What’s in Your Email Inbox?

Email Communications is Still on Top for Daily Usage

One of my favorite features at Sacramento Magazine in the 80s was called “What’s in Your Refrigerator?” We would send an editor and photographer out unannounced to the home of some local celebrity. If at home, the celebrity would usually let our intrepid journalists barge into their home and take a photo of the contents of their fridge. The reporter would then interview the owner about the contents, working hard to uncover some deep, dark secret that would amuse our readers. The fridge feature was never going to win us a Pulitzer, but it did generate some good buzz and helped define Sacramento Magazine as part of the community.

If Effective Email Communication is Important to Your Business

It occurred to me that the 2010 version of the fridge feature might be called, “What’s in Your Email Inbox?” I admit it is less amusing, but if you rely on effective email communications to run your business like we do at Mequoda Group, the answer to the question is as serious as a heart attack.


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As I continued to muse about the question, I decided that my own email inbox would be a good place to start. (Tom Wolfe would be proud.) Given the sheer number of emails I receive in a week, a photo did not seem the way to tell this story. Like a good journalist, I decided some random poking around might offer up a clue as to how to get a better handle on the contents of someone’s email inbox.

I discovered that I receive between 300 and 400 emails per week in my primary email inbox. After staring at the contents for a while, I concluded the emails I get could be divided into four categories:

Personal Correspondence: More than seven out of ten emails in my primary inbox were from family, friends and colleagues. About half of these emails were addressed to me and usually required a response. The balance was made up of emails to someone else where I had been copied, and emails sent to a distribution list. Hence, a little more than 100 of these emails required a reply.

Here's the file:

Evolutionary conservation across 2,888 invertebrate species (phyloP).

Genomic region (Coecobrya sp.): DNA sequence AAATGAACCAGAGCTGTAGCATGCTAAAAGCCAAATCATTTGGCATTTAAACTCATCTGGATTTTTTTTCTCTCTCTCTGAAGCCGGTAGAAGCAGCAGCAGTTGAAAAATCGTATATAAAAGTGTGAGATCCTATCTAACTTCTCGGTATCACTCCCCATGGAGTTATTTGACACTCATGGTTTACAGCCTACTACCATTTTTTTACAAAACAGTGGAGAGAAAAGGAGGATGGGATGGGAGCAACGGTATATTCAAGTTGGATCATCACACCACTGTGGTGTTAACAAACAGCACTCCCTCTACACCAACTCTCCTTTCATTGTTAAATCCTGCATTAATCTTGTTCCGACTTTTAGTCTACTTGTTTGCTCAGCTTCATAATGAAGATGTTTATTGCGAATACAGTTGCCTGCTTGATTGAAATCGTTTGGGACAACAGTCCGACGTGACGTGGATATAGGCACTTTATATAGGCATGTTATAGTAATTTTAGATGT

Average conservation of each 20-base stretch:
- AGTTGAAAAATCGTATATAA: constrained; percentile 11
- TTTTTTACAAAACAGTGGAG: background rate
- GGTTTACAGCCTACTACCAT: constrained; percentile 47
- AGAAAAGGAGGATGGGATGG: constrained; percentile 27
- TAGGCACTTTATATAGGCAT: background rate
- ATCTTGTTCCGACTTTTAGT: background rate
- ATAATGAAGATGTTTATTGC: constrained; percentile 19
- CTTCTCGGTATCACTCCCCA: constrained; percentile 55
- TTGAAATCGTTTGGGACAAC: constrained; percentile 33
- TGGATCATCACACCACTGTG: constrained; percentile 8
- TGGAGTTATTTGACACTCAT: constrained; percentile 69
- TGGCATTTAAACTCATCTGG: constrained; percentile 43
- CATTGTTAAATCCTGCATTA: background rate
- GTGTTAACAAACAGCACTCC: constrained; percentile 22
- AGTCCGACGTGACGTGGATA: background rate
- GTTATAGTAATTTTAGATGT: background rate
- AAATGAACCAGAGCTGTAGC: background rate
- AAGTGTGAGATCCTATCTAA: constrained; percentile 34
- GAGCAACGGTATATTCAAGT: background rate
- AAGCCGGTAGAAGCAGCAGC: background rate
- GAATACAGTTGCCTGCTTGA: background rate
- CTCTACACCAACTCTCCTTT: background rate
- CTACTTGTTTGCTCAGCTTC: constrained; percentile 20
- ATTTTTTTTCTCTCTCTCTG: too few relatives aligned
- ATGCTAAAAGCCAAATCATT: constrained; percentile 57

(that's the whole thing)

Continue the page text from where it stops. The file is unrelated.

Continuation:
Email Newsletters & Alerts: About 12 percent of the emails in my primary email inbox are newsletters and news alerts. The newsletters that make it into my primary inbox are the ones I want to read during the week. They include our own Mequoda Daily, SIPAlerts, TSI Network Daily and email newsletters from MPA, OPA, Audible and eMarketer. I have a separate email inbox for the other email newsletters I get and read on the weekend, which amounts to another 300 to 400 emails per week. This includes all the Mequoda Gold Member newsletters plus others I monitor for best practices and still others I like to read for their content.

Account Updates & Alerts: While this category is the smallest of my wanted emails, they are perhaps the ones I often read first. They include receipts and confirmations for flights, hotels and cars. Also included are bank, credit card and brokerage alerts, confirmations and statements. And finally, receipts from online purchases for merchandise, books, memberships and subscriptions. When I order something from Amazon or Apple, I often check the email receipt to make sure I placed the order correctly. (I recently purchased a magnifying device from Amazon and accidently sent it to my brother-in-law by mistake… but that’s another story.)

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Junk Mail: Try as I might, some junk mail still manages to slip through both server and client filters making it into my primary inbox. For the most part, the sender seems to think I either need a date or help with activities one might associate with serious dating or marriage. My wife Gail finds this amusing. As I find these emails intensely annoying, I was surprised to find that they were such a relative small percentage of weekly emails.